The United States is a bitter land. Born as a colony, deep down it remains one to this day. Its top priority – accumulation of wealth – was encased in the ideals of equality that were to remain of secondary importance forever. To strip America of its false promises, to expose its ruthlessness and only then, having done it all, declare his love for it – this is a feat that America’s unwanted son managed to accomplish.
To his homeland, Ayad Akhtar is a troublesome child. He does not fit. He doesn’t match the stereotypes that arrange the world into various xenophobic categories, but he doesn’t fall into the slot reserved for those basking in the American Dream Fulfilled, either.
Akhtar comes from a Muslim family, is dark-skinned and has a Pakistani surname. But he was born in Staten Island, raised in Wisconsin. He is successful; his plays premiere on Broadway, and he has received a host of accolades, including the Pulitzer Prize, the Arts and Letters Award in Literature, and two Tony Award nominations. Each of Akhtar’s new works makes waves in literature and theatre. The only problem is that he doesn’t try to woo America in them. He addresses his reservations, tears down the neat facades, picks at the old wounds. Many would prefer for him to just “shut the hell up” and “go back to where he came from”. So where, exactly?
Recently published in the US, Homeland Elegies is the second novel by this exceptionally gifted playwright and author. It is a confession of love and loyalty to the only country in which he can live and fully self-realize as a constantly emblematized and limited being, always alternately elevated or degraded, appreciated or excluded. Every identity is complex, and therefore doesn’t fit the contemporary reality that pushes for radical simplification. We live in a civilization of the banished, created by the migrating Homo sapiens species, thus by visitors. And yet we keep blacklisting other people. We erect strongholds of the exclusively sanctioned perspective, and push everyone else into their own forts, preferably located very far away. Ayad Akhtar has written a novel that is American to the bone while keeping it undeniably global, centred around how we choose to sell the subtlest of our most elementary particles: the sense of belonging. In a polarized world, cynically divided by political narratives, any one of us can feel unwanted and cast out from their own home – the only environment in which they know how to be themselves. Each and every one of us is the representative of an endangered species.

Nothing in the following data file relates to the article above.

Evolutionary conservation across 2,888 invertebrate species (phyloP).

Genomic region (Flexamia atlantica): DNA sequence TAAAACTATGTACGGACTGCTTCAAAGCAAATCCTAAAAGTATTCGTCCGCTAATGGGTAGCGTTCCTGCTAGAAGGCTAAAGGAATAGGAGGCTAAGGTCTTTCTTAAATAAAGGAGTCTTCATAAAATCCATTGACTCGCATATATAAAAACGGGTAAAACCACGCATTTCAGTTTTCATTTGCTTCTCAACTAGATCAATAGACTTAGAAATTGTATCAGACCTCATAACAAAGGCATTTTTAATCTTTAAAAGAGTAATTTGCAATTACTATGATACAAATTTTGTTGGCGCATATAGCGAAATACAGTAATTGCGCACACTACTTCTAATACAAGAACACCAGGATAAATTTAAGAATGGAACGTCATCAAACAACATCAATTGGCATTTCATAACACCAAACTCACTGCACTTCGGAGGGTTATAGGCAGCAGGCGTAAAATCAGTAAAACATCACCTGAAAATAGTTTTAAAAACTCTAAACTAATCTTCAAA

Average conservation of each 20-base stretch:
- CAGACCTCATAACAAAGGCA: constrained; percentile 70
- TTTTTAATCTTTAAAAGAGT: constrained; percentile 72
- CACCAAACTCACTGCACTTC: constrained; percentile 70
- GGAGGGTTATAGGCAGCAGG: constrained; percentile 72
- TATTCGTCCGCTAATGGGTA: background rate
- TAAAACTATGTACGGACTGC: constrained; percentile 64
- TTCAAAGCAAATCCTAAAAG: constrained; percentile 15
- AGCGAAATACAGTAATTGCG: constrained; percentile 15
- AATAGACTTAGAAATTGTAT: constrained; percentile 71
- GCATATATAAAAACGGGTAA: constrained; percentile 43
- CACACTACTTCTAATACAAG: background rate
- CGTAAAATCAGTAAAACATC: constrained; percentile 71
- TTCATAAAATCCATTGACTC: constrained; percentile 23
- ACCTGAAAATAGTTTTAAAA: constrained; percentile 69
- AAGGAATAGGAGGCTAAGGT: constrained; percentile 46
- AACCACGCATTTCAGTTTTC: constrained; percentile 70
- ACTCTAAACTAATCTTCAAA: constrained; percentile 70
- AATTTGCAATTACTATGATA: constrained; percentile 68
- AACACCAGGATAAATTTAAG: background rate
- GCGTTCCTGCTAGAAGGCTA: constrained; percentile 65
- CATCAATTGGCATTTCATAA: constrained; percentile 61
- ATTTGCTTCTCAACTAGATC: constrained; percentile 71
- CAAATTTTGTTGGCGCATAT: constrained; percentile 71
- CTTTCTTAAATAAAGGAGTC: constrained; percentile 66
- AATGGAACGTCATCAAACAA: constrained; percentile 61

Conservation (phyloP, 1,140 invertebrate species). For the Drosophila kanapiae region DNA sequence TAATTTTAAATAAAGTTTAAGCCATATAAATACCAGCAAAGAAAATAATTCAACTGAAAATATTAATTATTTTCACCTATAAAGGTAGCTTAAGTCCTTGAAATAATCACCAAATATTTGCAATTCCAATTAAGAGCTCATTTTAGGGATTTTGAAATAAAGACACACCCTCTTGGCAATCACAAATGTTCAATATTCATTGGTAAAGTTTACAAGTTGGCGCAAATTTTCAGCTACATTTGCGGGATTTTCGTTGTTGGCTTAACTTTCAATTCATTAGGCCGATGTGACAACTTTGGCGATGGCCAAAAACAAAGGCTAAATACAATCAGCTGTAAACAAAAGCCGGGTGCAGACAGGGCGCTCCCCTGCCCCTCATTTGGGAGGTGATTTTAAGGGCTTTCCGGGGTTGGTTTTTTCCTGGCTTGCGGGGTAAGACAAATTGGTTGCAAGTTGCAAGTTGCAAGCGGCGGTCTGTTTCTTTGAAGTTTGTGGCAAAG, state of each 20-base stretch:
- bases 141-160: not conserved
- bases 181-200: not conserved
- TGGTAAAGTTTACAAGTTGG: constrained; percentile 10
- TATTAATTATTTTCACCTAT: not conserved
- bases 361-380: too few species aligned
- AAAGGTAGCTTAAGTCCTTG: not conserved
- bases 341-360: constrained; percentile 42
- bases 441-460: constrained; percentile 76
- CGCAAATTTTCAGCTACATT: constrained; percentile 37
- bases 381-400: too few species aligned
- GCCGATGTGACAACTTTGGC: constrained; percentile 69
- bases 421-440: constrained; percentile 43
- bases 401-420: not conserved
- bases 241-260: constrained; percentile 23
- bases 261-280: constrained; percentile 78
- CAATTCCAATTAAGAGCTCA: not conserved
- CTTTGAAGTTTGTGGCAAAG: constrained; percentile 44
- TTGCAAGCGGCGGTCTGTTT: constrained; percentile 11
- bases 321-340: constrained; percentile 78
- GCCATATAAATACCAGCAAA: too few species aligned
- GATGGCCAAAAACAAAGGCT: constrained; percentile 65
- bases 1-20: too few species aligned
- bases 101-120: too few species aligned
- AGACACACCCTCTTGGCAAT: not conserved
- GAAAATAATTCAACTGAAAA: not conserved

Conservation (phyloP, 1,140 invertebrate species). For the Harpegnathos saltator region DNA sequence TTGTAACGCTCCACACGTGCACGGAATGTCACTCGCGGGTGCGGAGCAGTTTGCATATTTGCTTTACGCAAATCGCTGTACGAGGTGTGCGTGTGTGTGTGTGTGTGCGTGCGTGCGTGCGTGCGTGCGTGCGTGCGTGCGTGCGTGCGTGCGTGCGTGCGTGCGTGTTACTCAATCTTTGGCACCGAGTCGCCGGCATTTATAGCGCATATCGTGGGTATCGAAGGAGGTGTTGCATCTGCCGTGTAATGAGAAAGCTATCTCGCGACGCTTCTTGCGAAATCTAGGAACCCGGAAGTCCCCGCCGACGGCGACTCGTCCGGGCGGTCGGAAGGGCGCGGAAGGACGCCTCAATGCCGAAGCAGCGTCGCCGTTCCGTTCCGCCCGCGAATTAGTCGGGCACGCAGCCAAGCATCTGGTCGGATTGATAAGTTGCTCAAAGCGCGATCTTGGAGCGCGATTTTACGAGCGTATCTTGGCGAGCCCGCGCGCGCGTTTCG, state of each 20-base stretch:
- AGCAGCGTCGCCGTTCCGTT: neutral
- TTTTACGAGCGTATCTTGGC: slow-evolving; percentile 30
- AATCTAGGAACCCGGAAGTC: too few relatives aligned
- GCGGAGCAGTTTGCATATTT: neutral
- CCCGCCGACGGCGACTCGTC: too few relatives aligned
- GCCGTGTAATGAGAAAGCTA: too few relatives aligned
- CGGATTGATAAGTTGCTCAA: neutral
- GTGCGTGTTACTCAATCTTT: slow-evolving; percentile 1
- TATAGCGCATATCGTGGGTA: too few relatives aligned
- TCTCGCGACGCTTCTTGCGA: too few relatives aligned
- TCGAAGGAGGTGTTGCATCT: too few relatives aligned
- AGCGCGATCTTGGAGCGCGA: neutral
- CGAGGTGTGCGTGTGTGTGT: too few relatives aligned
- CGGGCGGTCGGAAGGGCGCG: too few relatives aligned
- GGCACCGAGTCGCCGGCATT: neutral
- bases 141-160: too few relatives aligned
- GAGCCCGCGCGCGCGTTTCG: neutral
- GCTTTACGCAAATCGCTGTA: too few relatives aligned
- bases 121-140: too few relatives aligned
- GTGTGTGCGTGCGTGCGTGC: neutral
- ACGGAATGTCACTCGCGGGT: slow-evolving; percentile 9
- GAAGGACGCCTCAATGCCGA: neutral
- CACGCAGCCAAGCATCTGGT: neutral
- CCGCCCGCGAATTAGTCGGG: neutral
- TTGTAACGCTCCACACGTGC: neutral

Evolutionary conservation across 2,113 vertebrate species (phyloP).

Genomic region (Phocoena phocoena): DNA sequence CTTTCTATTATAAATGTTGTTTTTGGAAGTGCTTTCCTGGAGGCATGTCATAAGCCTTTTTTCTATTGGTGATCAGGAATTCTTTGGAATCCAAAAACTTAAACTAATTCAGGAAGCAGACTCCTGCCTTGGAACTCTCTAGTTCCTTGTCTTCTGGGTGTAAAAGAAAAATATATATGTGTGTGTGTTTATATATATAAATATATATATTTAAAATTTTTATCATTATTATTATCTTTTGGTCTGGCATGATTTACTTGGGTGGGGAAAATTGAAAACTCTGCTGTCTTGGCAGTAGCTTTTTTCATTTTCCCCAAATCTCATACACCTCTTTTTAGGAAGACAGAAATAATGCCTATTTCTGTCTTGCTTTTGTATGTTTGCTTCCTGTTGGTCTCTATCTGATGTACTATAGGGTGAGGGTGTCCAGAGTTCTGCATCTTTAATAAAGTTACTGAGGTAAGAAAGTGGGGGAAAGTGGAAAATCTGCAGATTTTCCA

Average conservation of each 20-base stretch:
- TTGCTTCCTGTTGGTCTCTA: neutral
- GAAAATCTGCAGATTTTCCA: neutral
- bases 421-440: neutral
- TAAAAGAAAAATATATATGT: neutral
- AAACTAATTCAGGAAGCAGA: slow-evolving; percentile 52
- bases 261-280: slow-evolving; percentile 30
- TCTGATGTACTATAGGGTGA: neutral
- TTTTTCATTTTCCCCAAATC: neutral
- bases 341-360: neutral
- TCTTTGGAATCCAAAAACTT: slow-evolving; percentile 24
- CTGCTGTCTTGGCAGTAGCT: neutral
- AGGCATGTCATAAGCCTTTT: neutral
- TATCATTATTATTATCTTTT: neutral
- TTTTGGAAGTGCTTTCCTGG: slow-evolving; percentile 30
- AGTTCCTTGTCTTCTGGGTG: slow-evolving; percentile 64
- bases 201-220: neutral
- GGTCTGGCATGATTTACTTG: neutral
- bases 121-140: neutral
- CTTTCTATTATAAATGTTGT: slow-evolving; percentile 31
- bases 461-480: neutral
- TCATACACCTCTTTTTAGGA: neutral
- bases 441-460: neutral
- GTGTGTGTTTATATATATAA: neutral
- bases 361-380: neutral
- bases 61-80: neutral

Homeland Elegies, just like the title suggests, is a multi-layered farewell. Akhtar wrote the book when grieving the death of his mother – a woman who never stopped missing her home in Pakistan. To her, half a century of a relatively comfortable life in America was still not enough to make up for the losses she suffered as a result of emigration. At the same time, the author’s father – a renowned doctor running his own practice, a relentless fan of the United States – began to “fall apart”. His life, previously filled with work and meaning, was now quickly disintegrating, along with his worldview and perspectives on his own choices and his adopted homeland. In the background, we watch the disintegration of America itself, especially the layers of ideals that coat the nation’s economic DNA; those two inseparably twisted threads of debt and profit.
The plot, camouflaged as Akhtar’s autobiography and heavily deformed with numerous distortions of real-life events, takes place roughly between the World Trade Center attacks and Donald Trump’s first term in the presidential office. This period, spanning almost two decades, brings drastic political change. The story America spins about itself and its role in the world has been rewritten. The author also redefines the place his country offers – and the place it refuses – to its citizens, especially those with names that are difficult to pronounce and whose skin colour is not white.
Akhtar registers those changes in detail, presenting them in precisely-drafted scenes of meetings and conversations. When his character (also serving as Akhtar’s literary alter-ego) was still at university, he began applying the method designed by the French psychoanalyst Jacques Lacan. He would go to sleep with a pencil tied to his hand, in order write down his dreams immediately after waking up. The main character, however, expands this method and also begins precisely noting everything that happens to him on any given day each evening. He does it meticulously, with devotion, desperately wanting to remember and preserve the fading world that has shaped him.